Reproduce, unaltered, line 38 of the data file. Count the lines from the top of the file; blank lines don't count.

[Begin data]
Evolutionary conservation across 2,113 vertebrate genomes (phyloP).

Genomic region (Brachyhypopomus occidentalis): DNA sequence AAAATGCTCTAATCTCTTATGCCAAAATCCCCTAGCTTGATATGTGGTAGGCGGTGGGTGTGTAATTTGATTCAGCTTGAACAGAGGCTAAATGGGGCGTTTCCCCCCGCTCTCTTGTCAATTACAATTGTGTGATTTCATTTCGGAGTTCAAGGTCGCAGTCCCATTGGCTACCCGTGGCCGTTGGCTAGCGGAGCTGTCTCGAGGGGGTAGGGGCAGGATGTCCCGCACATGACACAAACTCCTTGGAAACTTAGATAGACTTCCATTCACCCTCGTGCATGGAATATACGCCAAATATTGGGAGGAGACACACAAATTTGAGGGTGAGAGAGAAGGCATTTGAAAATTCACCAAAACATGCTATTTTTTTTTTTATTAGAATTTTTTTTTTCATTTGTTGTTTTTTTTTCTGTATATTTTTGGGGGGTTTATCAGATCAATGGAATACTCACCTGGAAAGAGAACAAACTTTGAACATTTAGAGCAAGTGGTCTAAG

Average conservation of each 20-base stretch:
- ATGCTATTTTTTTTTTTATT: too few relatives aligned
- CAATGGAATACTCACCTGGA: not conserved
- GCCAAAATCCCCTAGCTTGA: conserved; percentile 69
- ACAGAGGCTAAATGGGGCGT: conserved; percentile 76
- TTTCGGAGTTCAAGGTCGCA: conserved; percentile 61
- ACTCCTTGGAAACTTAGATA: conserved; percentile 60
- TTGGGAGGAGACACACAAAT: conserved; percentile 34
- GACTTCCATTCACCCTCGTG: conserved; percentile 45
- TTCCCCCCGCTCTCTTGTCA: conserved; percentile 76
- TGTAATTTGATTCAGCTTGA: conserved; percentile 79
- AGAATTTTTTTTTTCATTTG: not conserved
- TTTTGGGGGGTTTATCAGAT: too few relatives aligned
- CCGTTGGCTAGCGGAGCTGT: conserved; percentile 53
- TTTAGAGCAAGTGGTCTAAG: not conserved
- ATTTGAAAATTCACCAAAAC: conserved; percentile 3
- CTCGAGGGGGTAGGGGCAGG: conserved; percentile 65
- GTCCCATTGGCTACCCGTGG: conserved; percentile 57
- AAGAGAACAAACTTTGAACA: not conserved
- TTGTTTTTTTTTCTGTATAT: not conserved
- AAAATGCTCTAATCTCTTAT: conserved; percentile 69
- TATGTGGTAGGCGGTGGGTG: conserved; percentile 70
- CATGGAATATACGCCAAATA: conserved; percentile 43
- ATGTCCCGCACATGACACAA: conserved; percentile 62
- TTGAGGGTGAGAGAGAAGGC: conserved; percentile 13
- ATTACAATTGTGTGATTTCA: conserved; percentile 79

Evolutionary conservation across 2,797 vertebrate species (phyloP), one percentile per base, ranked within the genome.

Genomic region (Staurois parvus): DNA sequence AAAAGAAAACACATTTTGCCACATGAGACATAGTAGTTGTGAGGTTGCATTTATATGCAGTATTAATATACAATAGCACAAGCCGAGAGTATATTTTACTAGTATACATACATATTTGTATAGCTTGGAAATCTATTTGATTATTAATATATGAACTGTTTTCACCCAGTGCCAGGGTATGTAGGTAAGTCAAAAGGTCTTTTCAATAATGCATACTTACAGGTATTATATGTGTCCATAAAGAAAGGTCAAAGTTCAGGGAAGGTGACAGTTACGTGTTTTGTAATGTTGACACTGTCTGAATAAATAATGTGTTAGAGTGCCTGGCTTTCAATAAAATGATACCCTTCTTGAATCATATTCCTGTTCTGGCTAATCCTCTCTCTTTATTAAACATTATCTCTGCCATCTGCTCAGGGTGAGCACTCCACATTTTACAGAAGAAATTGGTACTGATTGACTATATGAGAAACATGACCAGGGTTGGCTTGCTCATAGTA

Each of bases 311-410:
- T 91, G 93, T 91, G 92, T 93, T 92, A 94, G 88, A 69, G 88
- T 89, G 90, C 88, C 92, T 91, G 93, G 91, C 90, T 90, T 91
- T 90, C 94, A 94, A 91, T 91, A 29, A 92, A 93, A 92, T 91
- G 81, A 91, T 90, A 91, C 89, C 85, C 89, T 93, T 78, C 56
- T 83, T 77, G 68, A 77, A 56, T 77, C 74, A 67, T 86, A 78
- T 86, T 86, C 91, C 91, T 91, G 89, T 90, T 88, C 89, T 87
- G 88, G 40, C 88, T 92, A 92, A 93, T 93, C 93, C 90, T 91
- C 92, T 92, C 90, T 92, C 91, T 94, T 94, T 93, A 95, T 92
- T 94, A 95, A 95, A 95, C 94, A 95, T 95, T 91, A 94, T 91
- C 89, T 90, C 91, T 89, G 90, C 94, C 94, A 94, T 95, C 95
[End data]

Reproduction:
- G 88, G 40, C 88, T 92, A 92, A 93, T 93, C 93, C 90, T 91